Toby Toler answered his phone in late April, soon after Dallas Central Appraisal District sent out property tax appraisal notices to everyone in Dallas County.
On the other line was Shellie Ross, executive director of Wesley-Rankin Community Center, situated within West Dallas’ Los Altos neighborhood. The 120-year-old neighborhood-based nonprofit owns a few different parcels, most of them tax exempt because of Wesley-Rankin’s 501c3 status. But a vacant lot across the street from the center isn’t exempt.
In 2017, DCAD valued the lot at $11,700. In 2018 and 2020, that number jumped to $50,000 then $65,000, simultaneous with other property value spikes throughout historically redlined West Dallas, where land values hovered at next-to-nothing for decades. DCAD valued that same lot at $2,500 in 2000.
When Ross received this year’s appraisal, however, it gave her sticker shock — the value of the vacant lot had nearly tripled to $168,000, which meant their property tax bill had nearly tripled, too.
A few years ago, when values initially rose, Wesley-Rankin hosted property tax and title workshops with Toler to educate neighbors. A 30-year veteran in property tax appeals, Toler and his son, Will, amped up their pro bono work in 2018, starting with the historically Black planned community of Hamilton Park, adjacent to the Toler family’s Lake Highlands neighborhood. West Dallas residents, who are predominantly Latino and Black, caught wind of those efforts and reached out to the Tolers for help in their community, too.
So Ross asked Toler if he would again lead a clinic, this time to show West Dallas neighbors how to file a protest.
“A few years ago, it was more of a prevention. We saw the apartments going up [on Singleton] and the land prices rising,” Ross says. “At this point, it’s intervention. We are dealing with much higher numbers than we were three or four years ago.”
Wesley-Rankin isn’t unique. The land value of dozens of 7,000-square-foot parcels in Los Altos — just north of Singleton, up and down Borger, Crossman and Winnetka — all jumped from $65,000 to $168,000 this year. Ross and her team began hearing from neighbors with questions on what could be done about the ensuing property taxes they would have to pay.
“Knowing that protest process could make or break someone staying in West Dallas,” Ross says.
After Ross called, Toler took a look at a parcel owned by a client who lives in the heart of Highland Park. Not surprisingly, the land in Texas’ wealthiest neighborhood was valued much higher — $156.50 a square foot, compared to $24 in Los Altos.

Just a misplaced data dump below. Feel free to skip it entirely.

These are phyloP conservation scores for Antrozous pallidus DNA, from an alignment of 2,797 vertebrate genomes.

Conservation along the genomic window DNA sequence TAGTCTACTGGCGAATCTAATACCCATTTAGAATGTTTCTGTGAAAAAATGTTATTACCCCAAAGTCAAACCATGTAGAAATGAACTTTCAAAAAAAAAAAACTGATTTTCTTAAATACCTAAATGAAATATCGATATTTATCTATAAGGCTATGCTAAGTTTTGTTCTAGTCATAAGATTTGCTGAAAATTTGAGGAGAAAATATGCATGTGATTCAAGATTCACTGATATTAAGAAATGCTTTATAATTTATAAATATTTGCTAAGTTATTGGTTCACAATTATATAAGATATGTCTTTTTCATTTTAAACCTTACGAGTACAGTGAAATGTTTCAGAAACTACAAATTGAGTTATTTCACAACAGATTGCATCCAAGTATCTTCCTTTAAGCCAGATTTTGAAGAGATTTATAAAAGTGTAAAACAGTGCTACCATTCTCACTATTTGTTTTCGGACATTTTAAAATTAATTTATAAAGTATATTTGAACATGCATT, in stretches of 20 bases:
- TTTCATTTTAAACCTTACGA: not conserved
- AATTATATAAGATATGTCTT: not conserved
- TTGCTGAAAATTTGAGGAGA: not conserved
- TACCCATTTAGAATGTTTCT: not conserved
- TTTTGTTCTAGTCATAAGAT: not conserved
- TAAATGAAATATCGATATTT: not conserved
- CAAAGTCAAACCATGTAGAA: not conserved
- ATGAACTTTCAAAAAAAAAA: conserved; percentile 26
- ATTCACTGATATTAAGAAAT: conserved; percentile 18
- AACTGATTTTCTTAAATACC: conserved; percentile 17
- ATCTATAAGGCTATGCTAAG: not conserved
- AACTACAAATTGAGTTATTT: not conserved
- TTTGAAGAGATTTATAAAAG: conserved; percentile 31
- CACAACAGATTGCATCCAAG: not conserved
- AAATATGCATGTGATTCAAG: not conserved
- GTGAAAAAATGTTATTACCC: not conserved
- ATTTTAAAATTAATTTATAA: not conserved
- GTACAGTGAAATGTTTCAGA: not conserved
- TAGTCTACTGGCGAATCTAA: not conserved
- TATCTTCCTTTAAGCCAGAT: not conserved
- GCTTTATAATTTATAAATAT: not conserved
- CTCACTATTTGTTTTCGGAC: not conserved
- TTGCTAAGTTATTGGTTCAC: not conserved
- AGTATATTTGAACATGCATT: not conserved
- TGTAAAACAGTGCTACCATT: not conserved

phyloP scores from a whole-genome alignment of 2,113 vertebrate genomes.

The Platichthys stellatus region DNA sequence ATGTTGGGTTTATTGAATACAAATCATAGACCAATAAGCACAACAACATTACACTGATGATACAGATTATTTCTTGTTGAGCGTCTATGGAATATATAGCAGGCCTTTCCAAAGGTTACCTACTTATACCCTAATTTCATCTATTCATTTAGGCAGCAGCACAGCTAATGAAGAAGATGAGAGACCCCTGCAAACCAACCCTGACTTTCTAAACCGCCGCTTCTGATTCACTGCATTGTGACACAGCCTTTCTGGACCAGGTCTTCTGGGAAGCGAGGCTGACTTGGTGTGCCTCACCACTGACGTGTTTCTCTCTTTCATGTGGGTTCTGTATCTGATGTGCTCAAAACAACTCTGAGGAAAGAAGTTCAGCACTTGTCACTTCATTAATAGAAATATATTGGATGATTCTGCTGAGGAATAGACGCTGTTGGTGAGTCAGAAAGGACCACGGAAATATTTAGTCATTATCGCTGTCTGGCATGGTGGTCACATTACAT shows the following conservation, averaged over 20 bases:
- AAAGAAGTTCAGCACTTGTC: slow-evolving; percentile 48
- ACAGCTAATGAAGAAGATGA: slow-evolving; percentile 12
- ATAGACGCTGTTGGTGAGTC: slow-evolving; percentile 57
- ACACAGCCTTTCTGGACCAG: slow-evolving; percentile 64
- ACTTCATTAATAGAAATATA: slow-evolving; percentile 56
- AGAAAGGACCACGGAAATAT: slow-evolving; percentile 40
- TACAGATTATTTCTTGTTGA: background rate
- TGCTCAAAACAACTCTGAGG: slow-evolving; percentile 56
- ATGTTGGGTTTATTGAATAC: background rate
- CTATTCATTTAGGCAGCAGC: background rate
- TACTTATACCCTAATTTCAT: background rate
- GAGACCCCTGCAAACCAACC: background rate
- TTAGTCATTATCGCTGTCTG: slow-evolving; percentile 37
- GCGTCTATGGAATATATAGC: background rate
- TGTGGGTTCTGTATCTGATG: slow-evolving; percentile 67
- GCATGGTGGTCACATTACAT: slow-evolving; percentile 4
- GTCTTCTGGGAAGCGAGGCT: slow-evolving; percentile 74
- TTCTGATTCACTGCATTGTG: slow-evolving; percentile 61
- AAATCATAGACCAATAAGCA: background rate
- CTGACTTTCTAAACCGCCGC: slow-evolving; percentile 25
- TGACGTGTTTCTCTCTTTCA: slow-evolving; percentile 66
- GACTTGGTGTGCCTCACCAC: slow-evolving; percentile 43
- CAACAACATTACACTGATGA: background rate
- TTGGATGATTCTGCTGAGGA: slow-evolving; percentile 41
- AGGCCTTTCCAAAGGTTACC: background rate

What surprised Toler, however, was that unlike West Dallas neighbors, his Highland Park client’s land values hadn’t changed in five years.
“This scenario repeats itself all across large sections of Highland Park — not all of it, but lots of it,” Toler says. “Are we to think in five years, the appraised value of a superbly located lot in Highland Park flatlined while West Dallas skyrocketed?”
“I’ve never seen any dirt go up 1400% in five years,” Toler says of the Los Altos lots.
One big difference between Highland Park and West Dallas is the number of people who protest their property appraisals, Toler says. Four years ago, when Toler started working in Hamilton Park, he sought a comparison and found that 95% of Highland Park residents had filed protests, while the inverse was true in Hamilton Park — only 5% of residents had protested. Toler assumes the percentage would be similar in West Dallas.
“And if you don’t protest,” he says, “DCAD assumes that’s because they made the correct valuation.”
DCAD’s deadline to file a protest is this coming Monday, May 16. Dallas Free Press built the following explainer to show “How to protest your property tax appraisal in Dallas County,” based on Toler’s clinic this past Monday night:
Another opportunity for West Dallas neighbors to ask questions and learn about protesting property taxes is coming up at a workshop hosted by House of Justice this Saturday, May 14, noon-2 p.m. at Tipton Park, 3607 Magdelene St., 75212.